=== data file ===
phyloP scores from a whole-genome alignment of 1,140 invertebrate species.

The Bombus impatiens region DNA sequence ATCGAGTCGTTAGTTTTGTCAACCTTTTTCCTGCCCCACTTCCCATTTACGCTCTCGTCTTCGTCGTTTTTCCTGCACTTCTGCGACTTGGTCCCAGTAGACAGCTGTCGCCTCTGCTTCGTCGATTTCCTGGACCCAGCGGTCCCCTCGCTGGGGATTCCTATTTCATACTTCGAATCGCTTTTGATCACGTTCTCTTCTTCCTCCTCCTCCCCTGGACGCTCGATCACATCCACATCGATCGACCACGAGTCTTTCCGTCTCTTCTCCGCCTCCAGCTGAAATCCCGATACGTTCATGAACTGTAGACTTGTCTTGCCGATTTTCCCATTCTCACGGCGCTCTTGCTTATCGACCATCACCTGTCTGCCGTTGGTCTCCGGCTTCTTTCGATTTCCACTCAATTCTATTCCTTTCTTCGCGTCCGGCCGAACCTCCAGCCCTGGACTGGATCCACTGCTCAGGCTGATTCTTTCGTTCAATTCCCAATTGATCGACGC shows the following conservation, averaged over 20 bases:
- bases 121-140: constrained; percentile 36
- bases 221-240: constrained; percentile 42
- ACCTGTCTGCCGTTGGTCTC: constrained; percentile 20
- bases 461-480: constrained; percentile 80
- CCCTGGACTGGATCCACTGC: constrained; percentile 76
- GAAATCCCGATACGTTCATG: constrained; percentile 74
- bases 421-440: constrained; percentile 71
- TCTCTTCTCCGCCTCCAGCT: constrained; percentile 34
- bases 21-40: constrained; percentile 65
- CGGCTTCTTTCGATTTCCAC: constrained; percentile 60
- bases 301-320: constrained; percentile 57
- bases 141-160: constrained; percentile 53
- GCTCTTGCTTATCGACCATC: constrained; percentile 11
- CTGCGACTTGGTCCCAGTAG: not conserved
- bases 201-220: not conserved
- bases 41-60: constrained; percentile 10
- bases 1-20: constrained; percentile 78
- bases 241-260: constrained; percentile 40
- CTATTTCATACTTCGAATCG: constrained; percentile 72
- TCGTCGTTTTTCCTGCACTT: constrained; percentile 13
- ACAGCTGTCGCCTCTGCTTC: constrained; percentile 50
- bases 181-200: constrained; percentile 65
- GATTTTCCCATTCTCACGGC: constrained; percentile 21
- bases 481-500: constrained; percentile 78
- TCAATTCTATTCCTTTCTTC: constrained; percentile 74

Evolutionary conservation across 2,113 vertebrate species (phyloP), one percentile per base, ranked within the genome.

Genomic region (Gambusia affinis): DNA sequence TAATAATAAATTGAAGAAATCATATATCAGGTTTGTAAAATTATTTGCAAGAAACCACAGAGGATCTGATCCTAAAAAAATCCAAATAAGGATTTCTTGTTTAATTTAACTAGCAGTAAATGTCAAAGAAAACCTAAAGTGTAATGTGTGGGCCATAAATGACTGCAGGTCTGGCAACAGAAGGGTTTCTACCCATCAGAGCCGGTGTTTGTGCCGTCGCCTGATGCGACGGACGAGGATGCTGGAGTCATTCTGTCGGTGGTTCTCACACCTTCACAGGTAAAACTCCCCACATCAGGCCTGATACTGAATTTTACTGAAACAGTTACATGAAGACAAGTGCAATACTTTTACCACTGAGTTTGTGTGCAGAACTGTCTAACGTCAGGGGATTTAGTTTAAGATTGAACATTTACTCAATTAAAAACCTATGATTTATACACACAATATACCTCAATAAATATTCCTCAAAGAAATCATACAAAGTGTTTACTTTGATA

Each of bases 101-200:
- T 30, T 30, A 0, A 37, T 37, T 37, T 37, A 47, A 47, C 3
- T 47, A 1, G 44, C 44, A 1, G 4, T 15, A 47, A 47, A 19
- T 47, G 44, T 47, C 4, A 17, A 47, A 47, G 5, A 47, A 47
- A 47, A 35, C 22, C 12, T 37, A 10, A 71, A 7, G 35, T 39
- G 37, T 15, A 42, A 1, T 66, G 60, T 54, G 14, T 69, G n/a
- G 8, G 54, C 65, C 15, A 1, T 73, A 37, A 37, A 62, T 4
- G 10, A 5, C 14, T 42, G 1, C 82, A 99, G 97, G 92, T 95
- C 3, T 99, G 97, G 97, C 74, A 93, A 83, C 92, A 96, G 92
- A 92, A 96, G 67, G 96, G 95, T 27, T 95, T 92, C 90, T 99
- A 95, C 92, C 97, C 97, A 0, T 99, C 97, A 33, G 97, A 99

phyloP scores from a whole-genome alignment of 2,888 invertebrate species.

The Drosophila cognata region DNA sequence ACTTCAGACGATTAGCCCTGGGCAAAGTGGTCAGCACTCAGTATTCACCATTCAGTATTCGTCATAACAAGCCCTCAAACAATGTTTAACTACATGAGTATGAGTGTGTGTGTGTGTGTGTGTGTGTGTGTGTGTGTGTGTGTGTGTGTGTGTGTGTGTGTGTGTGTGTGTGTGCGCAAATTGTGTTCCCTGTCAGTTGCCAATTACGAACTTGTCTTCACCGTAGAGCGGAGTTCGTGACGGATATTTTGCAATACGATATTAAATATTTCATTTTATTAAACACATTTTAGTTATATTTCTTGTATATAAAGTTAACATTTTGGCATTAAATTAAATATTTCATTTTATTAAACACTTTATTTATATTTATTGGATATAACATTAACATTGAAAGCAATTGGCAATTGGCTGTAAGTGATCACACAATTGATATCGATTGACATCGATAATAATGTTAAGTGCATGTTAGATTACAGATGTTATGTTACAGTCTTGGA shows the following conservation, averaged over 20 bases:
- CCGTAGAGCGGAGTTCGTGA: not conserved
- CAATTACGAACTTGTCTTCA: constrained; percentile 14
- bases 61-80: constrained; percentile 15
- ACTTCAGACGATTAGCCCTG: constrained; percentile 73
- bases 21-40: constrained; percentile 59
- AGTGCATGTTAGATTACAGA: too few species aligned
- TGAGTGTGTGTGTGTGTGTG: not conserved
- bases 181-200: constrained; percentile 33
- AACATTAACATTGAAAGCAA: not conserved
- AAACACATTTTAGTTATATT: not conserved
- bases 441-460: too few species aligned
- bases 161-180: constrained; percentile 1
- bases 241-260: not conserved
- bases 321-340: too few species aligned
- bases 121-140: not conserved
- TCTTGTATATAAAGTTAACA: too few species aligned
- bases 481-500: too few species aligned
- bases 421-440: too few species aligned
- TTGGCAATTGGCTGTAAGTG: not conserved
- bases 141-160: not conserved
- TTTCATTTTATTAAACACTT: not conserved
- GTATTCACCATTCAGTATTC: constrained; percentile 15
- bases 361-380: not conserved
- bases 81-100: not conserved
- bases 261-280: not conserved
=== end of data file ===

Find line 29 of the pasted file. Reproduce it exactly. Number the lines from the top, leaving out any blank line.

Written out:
Genomic region (Gambusia affinis): DNA sequence TAATAATAAATTGAAGAAATCATATATCAGGTTTGTAAAATTATTTGCAAGAAACCACAGAGGATCTGATCCTAAAAAAATCCAAATAAGGATTTCTTGTTTAATTTAACTAGCAGTAAATGTCAAAGAAAACCTAAAGTGTAATGTGTGGGCCATAAATGACTGCAGGTCTGGCAACAGAAGGGTTTCTACCCATCAGAGCCGGTGTTTGTGCCGTCGCCTGATGCGACGGACGAGGATGCTGGAGTCATTCTGTCGGTGGTTCTCACACCTTCACAGGTAAAACTCCCCACATCAGGCCTGATACTGAATTTTACTGAAACAGTTACATGAAGACAAGTGCAATACTTTTACCACTGAGTTTGTGTGCAGAACTGTCTAACGTCAGGGGATTTAGTTTAAGATTGAACATTTACTCAATTAAAAACCTATGATTTATACACACAATATACCTCAATAAATATTCCTCAAAGAAATCATACAAAGTGTTTACTTTGATA